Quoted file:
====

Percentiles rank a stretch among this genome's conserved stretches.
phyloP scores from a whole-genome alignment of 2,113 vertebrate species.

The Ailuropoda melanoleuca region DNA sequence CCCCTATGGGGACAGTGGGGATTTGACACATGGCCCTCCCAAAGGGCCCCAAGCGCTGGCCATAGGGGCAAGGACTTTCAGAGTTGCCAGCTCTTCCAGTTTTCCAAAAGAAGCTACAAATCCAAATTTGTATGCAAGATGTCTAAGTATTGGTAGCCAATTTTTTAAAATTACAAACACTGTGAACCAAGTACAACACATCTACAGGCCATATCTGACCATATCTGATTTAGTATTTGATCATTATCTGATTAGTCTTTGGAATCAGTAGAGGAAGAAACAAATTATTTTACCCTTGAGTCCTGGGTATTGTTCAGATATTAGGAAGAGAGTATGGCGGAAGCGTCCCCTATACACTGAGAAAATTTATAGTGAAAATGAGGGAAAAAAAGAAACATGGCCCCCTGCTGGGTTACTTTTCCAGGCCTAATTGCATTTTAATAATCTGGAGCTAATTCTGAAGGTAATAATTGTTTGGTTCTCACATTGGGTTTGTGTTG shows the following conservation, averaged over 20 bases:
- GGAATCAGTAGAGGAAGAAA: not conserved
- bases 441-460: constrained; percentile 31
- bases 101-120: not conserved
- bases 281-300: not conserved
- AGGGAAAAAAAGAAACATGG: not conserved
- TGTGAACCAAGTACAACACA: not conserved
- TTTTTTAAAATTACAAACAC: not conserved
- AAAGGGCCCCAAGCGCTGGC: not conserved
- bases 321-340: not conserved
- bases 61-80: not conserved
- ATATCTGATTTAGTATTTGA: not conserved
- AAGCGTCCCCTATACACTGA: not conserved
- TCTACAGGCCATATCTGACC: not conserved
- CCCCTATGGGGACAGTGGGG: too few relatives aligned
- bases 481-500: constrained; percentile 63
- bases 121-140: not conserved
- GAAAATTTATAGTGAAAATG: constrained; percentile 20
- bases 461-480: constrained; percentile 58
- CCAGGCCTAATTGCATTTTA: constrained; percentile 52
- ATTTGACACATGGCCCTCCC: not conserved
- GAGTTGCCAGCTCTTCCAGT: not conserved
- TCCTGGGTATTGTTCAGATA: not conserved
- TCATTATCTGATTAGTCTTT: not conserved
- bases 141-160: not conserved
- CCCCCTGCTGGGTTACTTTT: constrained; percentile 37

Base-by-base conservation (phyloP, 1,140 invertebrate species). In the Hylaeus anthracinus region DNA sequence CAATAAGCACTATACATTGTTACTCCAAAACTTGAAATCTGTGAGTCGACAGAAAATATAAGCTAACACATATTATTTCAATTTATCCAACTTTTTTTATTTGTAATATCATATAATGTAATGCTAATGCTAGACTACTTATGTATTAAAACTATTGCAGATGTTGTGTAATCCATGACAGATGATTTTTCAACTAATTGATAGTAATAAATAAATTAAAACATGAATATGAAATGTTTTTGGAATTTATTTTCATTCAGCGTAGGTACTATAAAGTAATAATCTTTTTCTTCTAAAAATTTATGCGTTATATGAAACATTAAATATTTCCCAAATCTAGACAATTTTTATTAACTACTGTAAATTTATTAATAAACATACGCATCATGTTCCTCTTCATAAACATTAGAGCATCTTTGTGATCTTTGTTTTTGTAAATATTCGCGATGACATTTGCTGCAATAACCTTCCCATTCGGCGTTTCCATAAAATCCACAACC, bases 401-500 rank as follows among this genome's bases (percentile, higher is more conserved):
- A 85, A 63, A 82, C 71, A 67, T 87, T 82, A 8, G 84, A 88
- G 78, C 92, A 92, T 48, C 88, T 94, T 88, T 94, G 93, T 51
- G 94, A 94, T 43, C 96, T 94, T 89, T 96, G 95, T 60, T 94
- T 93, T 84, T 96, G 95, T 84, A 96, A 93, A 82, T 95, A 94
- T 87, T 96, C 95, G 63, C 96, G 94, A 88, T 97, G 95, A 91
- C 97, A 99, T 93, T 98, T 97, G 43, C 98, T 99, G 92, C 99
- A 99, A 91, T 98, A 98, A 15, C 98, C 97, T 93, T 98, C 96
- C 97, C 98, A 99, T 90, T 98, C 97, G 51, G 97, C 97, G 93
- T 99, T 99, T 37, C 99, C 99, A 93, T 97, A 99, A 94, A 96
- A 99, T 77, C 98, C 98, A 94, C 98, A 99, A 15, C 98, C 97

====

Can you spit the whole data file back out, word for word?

Percentiles rank a stretch among this genome's conserved stretches.
phyloP scores from a whole-genome alignment of 2,113 vertebrate species.

The Ailuropoda melanoleuca region DNA sequence CCCCTATGGGGACAGTGGGGATTTGACACATGGCCCTCCCAAAGGGCCCCAAGCGCTGGCCATAGGGGCAAGGACTTTCAGAGTTGCCAGCTCTTCCAGTTTTCCAAAAGAAGCTACAAATCCAAATTTGTATGCAAGATGTCTAAGTATTGGTAGCCAATTTTTTAAAATTACAAACACTGTGAACCAAGTACAACACATCTACAGGCCATATCTGACCATATCTGATTTAGTATTTGATCATTATCTGATTAGTCTTTGGAATCAGTAGAGGAAGAAACAAATTATTTTACCCTTGAGTCCTGGGTATTGTTCAGATATTAGGAAGAGAGTATGGCGGAAGCGTCCCCTATACACTGAGAAAATTTATAGTGAAAATGAGGGAAAAAAAGAAACATGGCCCCCTGCTGGGTTACTTTTCCAGGCCTAATTGCATTTTAATAATCTGGAGCTAATTCTGAAGGTAATAATTGTTTGGTTCTCACATTGGGTTTGTGTTG shows the following conservation, averaged over 20 bases:
- GGAATCAGTAGAGGAAGAAA: not conserved
- bases 441-460: constrained; percentile 31
- bases 101-120: not conserved
- bases 281-300: not conserved
- AGGGAAAAAAAGAAACATGG: not conserved
- TGTGAACCAAGTACAACACA: not conserved
- TTTTTTAAAATTACAAACAC: not conserved
- AAAGGGCCCCAAGCGCTGGC: not conserved
- bases 321-340: not conserved
- bases 61-80: not conserved
- ATATCTGATTTAGTATTTGA: not conserved
- AAGCGTCCCCTATACACTGA: not conserved
- TCTACAGGCCATATCTGACC: not conserved
- CCCCTATGGGGACAGTGGGG: too few relatives aligned
- bases 481-500: constrained; percentile 63
- bases 121-140: not conserved
- GAAAATTTATAGTGAAAATG: constrained; percentile 20
- bases 461-480: constrained; percentile 58
- CCAGGCCTAATTGCATTTTA: constrained; percentile 52
- ATTTGACACATGGCCCTCCC: not conserved
- GAGTTGCCAGCTCTTCCAGT: not conserved
- TCCTGGGTATTGTTCAGATA: not conserved
- TCATTATCTGATTAGTCTTT: not conserved
- bases 141-160: not conserved
- CCCCCTGCTGGGTTACTTTT: constrained; percentile 37

Base-by-base conservation (phyloP, 1,140 invertebrate species). In the Hylaeus anthracinus region DNA sequence CAATAAGCACTATACATTGTTACTCCAAAACTTGAAATCTGTGAGTCGACAGAAAATATAAGCTAACACATATTATTTCAATTTATCCAACTTTTTTTATTTGTAATATCATATAATGTAATGCTAATGCTAGACTACTTATGTATTAAAACTATTGCAGATGTTGTGTAATCCATGACAGATGATTTTTCAACTAATTGATAGTAATAAATAAATTAAAACATGAATATGAAATGTTTTTGGAATTTATTTTCATTCAGCGTAGGTACTATAAAGTAATAATCTTTTTCTTCTAAAAATTTATGCGTTATATGAAACATTAAATATTTCCCAAATCTAGACAATTTTTATTAACTACTGTAAATTTATTAATAAACATACGCATCATGTTCCTCTTCATAAACATTAGAGCATCTTTGTGATCTTTGTTTTTGTAAATATTCGCGATGACATTTGCTGCAATAACCTTCCCATTCGGCGTTTCCATAAAATCCACAACC, bases 401-500 rank as follows among this genome's bases (percentile, higher is more conserved):
- A 85, A 63, A 82, C 71, A 67, T 87, T 82, A 8, G 84, A 88
- G 78, C 92, A 92, T 48, C 88, T 94, T 88, T 94, G 93, T 51
- G 94, A 94, T 43, C 96, T 94, T 89, T 96, G 95, T 60, T 94
- T 93, T 84, T 96, G 95, T 84, A 96, A 93, A 82, T 95, A 94
- T 87, T 96, C 95, G 63, C 96, G 94, A 88, T 97, G 95, A 91
- C 97, A 99, T 93, T 98, T 97, G 43, C 98, T 99, G 92, C 99
- A 99, A 91, T 98, A 98, A 15, C 98, C 97, T 93, T 98, C 96
- C 97, C 98, A 99, T 90, T 98, C 97, G 51, G 97, C 97, G 93
- T 99, T 99, T 37, C 99, C 99, A 93, T 97, A 99, A 94, A 96
- A 99, T 77, C 98, C 98, A 94, C 98, A 99, A 15, C 98, C 97